KALAMAZOO, Mich. (WOOD) — Western Michigan University and Michigan State Police are launching a pilot initiative that would help solve more cold cases, while giving students more than just an education.
Already, two decades-old murders have been solved.
The announcement to further bolster the partnership between MSP and WMU’s cold case program is a full-circle moment in more than one way for Detective Sgt. John Moore.
“Cold cases aren’t something that we get to as often as we would like,” he said.
That included the 1987 murder of Roxanne Wood. Moore said he and his fellow detectives assigned to the case always wanted to solve it.
“It was boxes and boxes of files and binders,” he added. “The Western Michigan (University) cold case program was able to condense that into a PDF searchable format. In the end, we were able to test DNA and find out that it was not the person that everybody thought it was.”
Patrick Gilham was identified as the suspect and later sentenced for the murder, more than 35 years after it happened.
“I was just astonished that they were able to find out who had killed (Wood). We attended the sentencing — we got to see all of that,” said Ashlyn Kuersten, Ph.D., who directs the program. “It was just a priceless experience for the students and for the victims and family members too. We’ve just flown from there.”
Following Gilham’s sentencing, their focus shifted to the 1988 murder of Cathy Swartz. Moore was also on the case, but it wasn’t John Moore.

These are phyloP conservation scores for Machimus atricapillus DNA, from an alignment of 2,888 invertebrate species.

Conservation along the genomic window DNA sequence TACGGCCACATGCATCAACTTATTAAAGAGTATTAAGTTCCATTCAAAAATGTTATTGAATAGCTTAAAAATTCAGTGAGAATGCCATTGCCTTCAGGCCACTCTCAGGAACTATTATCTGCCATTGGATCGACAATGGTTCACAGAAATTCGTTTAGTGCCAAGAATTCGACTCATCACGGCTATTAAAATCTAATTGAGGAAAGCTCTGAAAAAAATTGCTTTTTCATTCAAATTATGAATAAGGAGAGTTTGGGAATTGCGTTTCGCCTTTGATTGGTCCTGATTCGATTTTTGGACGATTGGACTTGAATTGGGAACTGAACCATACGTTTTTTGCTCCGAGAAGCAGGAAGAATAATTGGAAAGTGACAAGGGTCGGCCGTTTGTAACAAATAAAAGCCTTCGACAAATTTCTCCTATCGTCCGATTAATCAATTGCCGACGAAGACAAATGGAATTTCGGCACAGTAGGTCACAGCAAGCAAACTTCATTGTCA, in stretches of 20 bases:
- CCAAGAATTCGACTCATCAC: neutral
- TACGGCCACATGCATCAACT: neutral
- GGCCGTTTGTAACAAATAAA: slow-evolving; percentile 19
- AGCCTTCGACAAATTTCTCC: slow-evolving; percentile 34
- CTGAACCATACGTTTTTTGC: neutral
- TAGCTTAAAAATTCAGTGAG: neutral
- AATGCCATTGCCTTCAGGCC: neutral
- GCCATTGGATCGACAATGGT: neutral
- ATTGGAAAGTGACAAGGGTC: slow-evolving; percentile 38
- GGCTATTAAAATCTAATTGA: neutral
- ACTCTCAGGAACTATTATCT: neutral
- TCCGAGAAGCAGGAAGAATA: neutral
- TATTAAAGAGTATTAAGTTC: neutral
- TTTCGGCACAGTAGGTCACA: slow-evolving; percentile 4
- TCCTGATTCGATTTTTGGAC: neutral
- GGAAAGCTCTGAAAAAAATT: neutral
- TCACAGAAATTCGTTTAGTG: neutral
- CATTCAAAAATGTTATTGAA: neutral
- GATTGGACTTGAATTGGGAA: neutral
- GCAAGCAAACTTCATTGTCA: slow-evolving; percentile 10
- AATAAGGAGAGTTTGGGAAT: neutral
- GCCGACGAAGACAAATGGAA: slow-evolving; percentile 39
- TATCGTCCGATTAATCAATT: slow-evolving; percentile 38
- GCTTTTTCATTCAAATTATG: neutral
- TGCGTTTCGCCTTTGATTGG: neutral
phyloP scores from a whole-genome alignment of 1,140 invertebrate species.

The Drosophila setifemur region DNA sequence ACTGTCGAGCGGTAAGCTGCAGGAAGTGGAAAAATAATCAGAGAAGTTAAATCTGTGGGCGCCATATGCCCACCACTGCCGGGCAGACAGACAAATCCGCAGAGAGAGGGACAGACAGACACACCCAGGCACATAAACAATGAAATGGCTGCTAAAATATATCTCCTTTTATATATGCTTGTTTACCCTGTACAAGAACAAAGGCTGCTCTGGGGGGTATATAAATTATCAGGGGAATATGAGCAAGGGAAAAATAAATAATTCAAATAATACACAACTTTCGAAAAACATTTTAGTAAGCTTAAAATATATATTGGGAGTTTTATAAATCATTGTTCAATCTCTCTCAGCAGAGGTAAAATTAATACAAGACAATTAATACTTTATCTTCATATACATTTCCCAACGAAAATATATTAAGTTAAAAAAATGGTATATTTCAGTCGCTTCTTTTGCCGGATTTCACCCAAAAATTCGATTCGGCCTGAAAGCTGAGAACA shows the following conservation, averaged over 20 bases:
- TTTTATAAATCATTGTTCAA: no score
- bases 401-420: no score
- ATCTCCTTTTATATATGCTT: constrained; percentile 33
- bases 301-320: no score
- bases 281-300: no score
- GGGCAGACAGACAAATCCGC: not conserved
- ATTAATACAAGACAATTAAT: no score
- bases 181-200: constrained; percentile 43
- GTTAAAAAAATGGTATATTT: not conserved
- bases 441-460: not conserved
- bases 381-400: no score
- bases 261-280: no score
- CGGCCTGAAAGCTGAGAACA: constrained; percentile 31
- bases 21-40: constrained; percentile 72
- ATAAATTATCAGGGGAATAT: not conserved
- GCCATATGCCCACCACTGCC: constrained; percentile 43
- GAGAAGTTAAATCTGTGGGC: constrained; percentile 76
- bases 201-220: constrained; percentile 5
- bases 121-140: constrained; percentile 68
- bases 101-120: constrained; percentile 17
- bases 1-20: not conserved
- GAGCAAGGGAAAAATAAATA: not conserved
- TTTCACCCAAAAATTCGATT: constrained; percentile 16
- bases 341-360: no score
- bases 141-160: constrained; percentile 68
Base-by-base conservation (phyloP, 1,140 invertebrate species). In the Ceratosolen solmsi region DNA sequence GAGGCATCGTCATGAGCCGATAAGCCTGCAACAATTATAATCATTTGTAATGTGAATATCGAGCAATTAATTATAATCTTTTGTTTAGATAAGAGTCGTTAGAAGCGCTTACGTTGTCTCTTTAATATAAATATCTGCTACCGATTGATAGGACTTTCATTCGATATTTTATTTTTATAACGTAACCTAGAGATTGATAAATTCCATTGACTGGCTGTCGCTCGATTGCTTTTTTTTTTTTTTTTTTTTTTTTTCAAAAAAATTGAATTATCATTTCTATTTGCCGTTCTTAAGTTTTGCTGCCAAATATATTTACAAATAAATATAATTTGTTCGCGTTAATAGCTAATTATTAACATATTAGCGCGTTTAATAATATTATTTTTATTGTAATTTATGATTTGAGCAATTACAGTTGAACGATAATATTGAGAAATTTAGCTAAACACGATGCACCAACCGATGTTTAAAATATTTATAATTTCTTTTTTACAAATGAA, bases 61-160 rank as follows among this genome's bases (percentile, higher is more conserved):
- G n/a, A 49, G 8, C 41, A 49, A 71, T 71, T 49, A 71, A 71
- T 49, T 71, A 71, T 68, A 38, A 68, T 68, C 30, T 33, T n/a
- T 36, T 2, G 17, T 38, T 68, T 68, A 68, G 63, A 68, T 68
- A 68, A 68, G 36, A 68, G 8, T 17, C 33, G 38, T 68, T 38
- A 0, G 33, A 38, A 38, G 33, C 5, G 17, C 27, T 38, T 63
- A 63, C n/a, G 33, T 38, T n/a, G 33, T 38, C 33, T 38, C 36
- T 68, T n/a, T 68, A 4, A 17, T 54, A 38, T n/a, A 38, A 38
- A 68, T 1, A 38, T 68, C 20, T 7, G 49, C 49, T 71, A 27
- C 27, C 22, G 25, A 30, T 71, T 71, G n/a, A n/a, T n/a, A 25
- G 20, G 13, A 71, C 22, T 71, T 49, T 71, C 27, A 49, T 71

His daughter Rachel Moore, a senior studying criminal justice at Western, worked on the case by organizing and digitizing case files for detectives.
“Honestly, my dad was my biggest role model in that since he is a detective for Michigan State Police,” she said. “It really drove my passion into the field.”
Eventually, detectives identified Robert Waters as the suspect, solving a total of two cases in one year’s time.
“For us to be able to help Michigan State Police, more things are coming together,” Rachel Moore said. “I think since it’s been so long since this case happened, the drive and effort that we wanted to solve this case really pushed us and pushed the detectives’ work in it.”
When the cold case program first started, only three students were in it per semester. According to Kuersten, the program received an average of 800 applications.
Now, as an extension of the partnership, 15 students with the program each semester are officially part of MSP as student assistants or police cadets, which are paid, part-time positions.
Rachel Moore is among the first group, which started this fall.
“This is really what we’ve been striving for,” Rachel Moore said. “It feels so good, finally, to get our feet in the door, and know that even after college — when we can’t unfortunately do this program anymore — that we can still go in the same direction that we’re in right now and hopefully become troopers and, one day, detectives.”
MSP Detective First Lt. Chuck Christensen told News 8 that for a typical cold case, it would take about seven months for four assigned detectives to organize documents before going out interviewing witnesses and people of interest.
“That same case, under this program, can be organized in the fashion that we need it to be and put the detectives in a position to be going out and hitting the streets within two weeks,” Christensen said. “This is an absolute force multiplier within the cold case area because of the additional resources that are being shared between our department and the students.”
“This program offers so much assistance to the everyday busy life of the detective and the Michigan State Police,” John Moore added. “Their work has just been amazing.”